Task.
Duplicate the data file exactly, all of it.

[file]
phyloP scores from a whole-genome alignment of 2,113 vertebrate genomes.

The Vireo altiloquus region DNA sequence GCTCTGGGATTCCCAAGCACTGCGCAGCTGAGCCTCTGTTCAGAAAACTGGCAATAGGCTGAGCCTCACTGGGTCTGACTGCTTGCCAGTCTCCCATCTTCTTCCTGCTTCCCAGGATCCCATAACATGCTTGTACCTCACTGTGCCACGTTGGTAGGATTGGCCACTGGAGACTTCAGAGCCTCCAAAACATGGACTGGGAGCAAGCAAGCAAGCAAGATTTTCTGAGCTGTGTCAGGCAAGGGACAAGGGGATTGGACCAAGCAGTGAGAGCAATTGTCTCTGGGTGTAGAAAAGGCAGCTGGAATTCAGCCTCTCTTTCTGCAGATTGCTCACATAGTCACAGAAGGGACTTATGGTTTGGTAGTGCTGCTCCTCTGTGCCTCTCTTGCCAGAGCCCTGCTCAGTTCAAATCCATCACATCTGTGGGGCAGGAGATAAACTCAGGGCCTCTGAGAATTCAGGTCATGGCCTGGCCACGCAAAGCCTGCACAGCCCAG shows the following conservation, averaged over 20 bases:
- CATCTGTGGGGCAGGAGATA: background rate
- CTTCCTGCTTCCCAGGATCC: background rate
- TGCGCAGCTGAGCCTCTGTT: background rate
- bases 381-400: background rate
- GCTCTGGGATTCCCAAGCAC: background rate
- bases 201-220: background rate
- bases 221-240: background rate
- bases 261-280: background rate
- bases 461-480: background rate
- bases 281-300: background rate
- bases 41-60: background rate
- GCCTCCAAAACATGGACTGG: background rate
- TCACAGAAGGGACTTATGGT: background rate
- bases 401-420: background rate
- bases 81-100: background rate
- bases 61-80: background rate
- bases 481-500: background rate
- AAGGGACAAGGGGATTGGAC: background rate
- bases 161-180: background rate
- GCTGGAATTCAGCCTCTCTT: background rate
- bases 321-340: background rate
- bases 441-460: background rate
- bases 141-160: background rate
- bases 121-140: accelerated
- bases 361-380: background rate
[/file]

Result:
phyloP scores from a whole-genome alignment of 2,113 vertebrate genomes.

The Vireo altiloquus region DNA sequence GCTCTGGGATTCCCAAGCACTGCGCAGCTGAGCCTCTGTTCAGAAAACTGGCAATAGGCTGAGCCTCACTGGGTCTGACTGCTTGCCAGTCTCCCATCTTCTTCCTGCTTCCCAGGATCCCATAACATGCTTGTACCTCACTGTGCCACGTTGGTAGGATTGGCCACTGGAGACTTCAGAGCCTCCAAAACATGGACTGGGAGCAAGCAAGCAAGCAAGATTTTCTGAGCTGTGTCAGGCAAGGGACAAGGGGATTGGACCAAGCAGTGAGAGCAATTGTCTCTGGGTGTAGAAAAGGCAGCTGGAATTCAGCCTCTCTTTCTGCAGATTGCTCACATAGTCACAGAAGGGACTTATGGTTTGGTAGTGCTGCTCCTCTGTGCCTCTCTTGCCAGAGCCCTGCTCAGTTCAAATCCATCACATCTGTGGGGCAGGAGATAAACTCAGGGCCTCTGAGAATTCAGGTCATGGCCTGGCCACGCAAAGCCTGCACAGCCCAG shows the following conservation, averaged over 20 bases:
- CATCTGTGGGGCAGGAGATA: background rate
- CTTCCTGCTTCCCAGGATCC: background rate
- TGCGCAGCTGAGCCTCTGTT: background rate
- bases 381-400: background rate
- GCTCTGGGATTCCCAAGCAC: background rate
- bases 201-220: background rate
- bases 221-240: background rate
- bases 261-280: background rate
- bases 461-480: background rate
- bases 281-300: background rate
- bases 41-60: background rate
- GCCTCCAAAACATGGACTGG: background rate
- TCACAGAAGGGACTTATGGT: background rate
- bases 401-420: background rate
- bases 81-100: background rate
- bases 61-80: background rate
- bases 481-500: background rate
- AAGGGACAAGGGGATTGGAC: background rate
- bases 161-180: background rate
- GCTGGAATTCAGCCTCTCTT: background rate
- bases 321-340: background rate
- bases 441-460: background rate
- bases 141-160: background rate
- bases 121-140: accelerated
- bases 361-380: background rate